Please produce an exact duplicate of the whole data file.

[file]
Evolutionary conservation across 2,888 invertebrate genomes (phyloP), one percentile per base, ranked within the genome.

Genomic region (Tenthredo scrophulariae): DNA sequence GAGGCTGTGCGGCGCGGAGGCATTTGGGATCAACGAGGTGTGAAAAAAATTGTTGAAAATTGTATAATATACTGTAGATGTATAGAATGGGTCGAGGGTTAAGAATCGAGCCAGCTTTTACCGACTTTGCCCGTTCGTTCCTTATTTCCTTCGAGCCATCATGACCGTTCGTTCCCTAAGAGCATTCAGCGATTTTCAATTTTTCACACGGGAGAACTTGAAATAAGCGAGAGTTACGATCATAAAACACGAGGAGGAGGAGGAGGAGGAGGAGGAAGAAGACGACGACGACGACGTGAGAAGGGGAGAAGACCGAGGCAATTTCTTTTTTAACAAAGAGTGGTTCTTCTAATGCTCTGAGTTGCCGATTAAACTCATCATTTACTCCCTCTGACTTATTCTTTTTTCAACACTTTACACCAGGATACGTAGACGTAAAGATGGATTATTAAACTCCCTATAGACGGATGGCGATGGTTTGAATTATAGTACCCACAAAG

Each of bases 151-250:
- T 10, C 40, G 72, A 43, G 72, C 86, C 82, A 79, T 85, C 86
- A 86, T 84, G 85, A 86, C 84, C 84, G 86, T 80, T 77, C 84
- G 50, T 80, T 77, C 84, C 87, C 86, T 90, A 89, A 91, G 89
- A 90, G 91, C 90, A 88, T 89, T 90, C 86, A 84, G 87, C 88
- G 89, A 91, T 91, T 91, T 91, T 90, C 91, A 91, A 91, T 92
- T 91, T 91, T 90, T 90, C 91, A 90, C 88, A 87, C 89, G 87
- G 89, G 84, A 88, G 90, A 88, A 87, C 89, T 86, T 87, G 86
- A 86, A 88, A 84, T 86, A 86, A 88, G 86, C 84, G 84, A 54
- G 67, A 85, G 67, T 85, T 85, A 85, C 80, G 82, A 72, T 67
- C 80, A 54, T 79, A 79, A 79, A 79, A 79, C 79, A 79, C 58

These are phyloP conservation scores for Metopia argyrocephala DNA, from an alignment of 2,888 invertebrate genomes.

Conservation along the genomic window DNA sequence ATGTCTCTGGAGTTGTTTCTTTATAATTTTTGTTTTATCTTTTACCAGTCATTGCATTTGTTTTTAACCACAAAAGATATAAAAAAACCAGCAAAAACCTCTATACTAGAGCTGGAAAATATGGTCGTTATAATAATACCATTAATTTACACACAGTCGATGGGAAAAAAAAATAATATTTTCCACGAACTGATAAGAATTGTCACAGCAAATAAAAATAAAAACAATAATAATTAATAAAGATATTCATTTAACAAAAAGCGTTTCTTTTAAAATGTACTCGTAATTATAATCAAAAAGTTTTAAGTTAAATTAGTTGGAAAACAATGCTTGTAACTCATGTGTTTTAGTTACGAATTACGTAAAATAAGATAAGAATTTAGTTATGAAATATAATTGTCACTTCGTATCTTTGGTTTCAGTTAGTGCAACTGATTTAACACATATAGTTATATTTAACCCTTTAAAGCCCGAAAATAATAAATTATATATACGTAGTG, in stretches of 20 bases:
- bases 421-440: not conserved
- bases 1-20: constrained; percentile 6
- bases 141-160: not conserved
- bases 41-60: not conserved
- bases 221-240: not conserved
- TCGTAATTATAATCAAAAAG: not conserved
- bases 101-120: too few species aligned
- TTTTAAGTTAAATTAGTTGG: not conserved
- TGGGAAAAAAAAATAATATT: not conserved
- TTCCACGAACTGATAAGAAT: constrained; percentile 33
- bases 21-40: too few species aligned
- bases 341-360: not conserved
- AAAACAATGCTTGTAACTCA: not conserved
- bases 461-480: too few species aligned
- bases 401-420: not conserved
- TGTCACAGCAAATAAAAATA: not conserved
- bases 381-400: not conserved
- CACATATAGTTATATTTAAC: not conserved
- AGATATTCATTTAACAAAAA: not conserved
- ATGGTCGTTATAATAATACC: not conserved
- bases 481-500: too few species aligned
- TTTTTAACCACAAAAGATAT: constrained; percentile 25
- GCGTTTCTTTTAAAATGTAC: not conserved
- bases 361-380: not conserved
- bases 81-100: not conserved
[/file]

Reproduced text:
Evolutionary conservation across 2,888 invertebrate genomes (phyloP), one percentile per base, ranked within the genome.

Genomic region (Tenthredo scrophulariae): DNA sequence GAGGCTGTGCGGCGCGGAGGCATTTGGGATCAACGAGGTGTGAAAAAAATTGTTGAAAATTGTATAATATACTGTAGATGTATAGAATGGGTCGAGGGTTAAGAATCGAGCCAGCTTTTACCGACTTTGCCCGTTCGTTCCTTATTTCCTTCGAGCCATCATGACCGTTCGTTCCCTAAGAGCATTCAGCGATTTTCAATTTTTCACACGGGAGAACTTGAAATAAGCGAGAGTTACGATCATAAAACACGAGGAGGAGGAGGAGGAGGAGGAGGAAGAAGACGACGACGACGACGTGAGAAGGGGAGAAGACCGAGGCAATTTCTTTTTTAACAAAGAGTGGTTCTTCTAATGCTCTGAGTTGCCGATTAAACTCATCATTTACTCCCTCTGACTTATTCTTTTTTCAACACTTTACACCAGGATACGTAGACGTAAAGATGGATTATTAAACTCCCTATAGACGGATGGCGATGGTTTGAATTATAGTACCCACAAAG

Each of bases 151-250:
- T 10, C 40, G 72, A 43, G 72, C 86, C 82, A 79, T 85, C 86
- A 86, T 84, G 85, A 86, C 84, C 84, G 86, T 80, T 77, C 84
- G 50, T 80, T 77, C 84, C 87, C 86, T 90, A 89, A 91, G 89
- A 90, G 91, C 90, A 88, T 89, T 90, C 86, A 84, G 87, C 88
- G 89, A 91, T 91, T 91, T 91, T 90, C 91, A 91, A 91, T 92
- T 91, T 91, T 90, T 90, C 91, A 90, C 88, A 87, C 89, G 87
- G 89, G 84, A 88, G 90, A 88, A 87, C 89, T 86, T 87, G 86
- A 86, A 88, A 84, T 86, A 86, A 88, G 86, C 84, G 84, A 54
- G 67, A 85, G 67, T 85, T 85, A 85, C 80, G 82, A 72, T 67
- C 80, A 54, T 79, A 79, A 79, A 79, A 79, C 79, A 79, C 58

These are phyloP conservation scores for Metopia argyrocephala DNA, from an alignment of 2,888 invertebrate genomes.

Conservation along the genomic window DNA sequence ATGTCTCTGGAGTTGTTTCTTTATAATTTTTGTTTTATCTTTTACCAGTCATTGCATTTGTTTTTAACCACAAAAGATATAAAAAAACCAGCAAAAACCTCTATACTAGAGCTGGAAAATATGGTCGTTATAATAATACCATTAATTTACACACAGTCGATGGGAAAAAAAAATAATATTTTCCACGAACTGATAAGAATTGTCACAGCAAATAAAAATAAAAACAATAATAATTAATAAAGATATTCATTTAACAAAAAGCGTTTCTTTTAAAATGTACTCGTAATTATAATCAAAAAGTTTTAAGTTAAATTAGTTGGAAAACAATGCTTGTAACTCATGTGTTTTAGTTACGAATTACGTAAAATAAGATAAGAATTTAGTTATGAAATATAATTGTCACTTCGTATCTTTGGTTTCAGTTAGTGCAACTGATTTAACACATATAGTTATATTTAACCCTTTAAAGCCCGAAAATAATAAATTATATATACGTAGTG, in stretches of 20 bases:
- bases 421-440: not conserved
- bases 1-20: constrained; percentile 6
- bases 141-160: not conserved
- bases 41-60: not conserved
- bases 221-240: not conserved
- TCGTAATTATAATCAAAAAG: not conserved
- bases 101-120: too few species aligned
- TTTTAAGTTAAATTAGTTGG: not conserved
- TGGGAAAAAAAAATAATATT: not conserved
- TTCCACGAACTGATAAGAAT: constrained; percentile 33
- bases 21-40: too few species aligned
- bases 341-360: not conserved
- AAAACAATGCTTGTAACTCA: not conserved
- bases 461-480: too few species aligned
- bases 401-420: not conserved
- TGTCACAGCAAATAAAAATA: not conserved
- bases 381-400: not conserved
- CACATATAGTTATATTTAAC: not conserved
- AGATATTCATTTAACAAAAA: not conserved
- ATGGTCGTTATAATAATACC: not conserved
- bases 481-500: too few species aligned
- TTTTTAACCACAAAAGATAT: constrained; percentile 25
- GCGTTTCTTTTAAAATGTAC: not conserved
- bases 361-380: not conserved
- bases 81-100: not conserved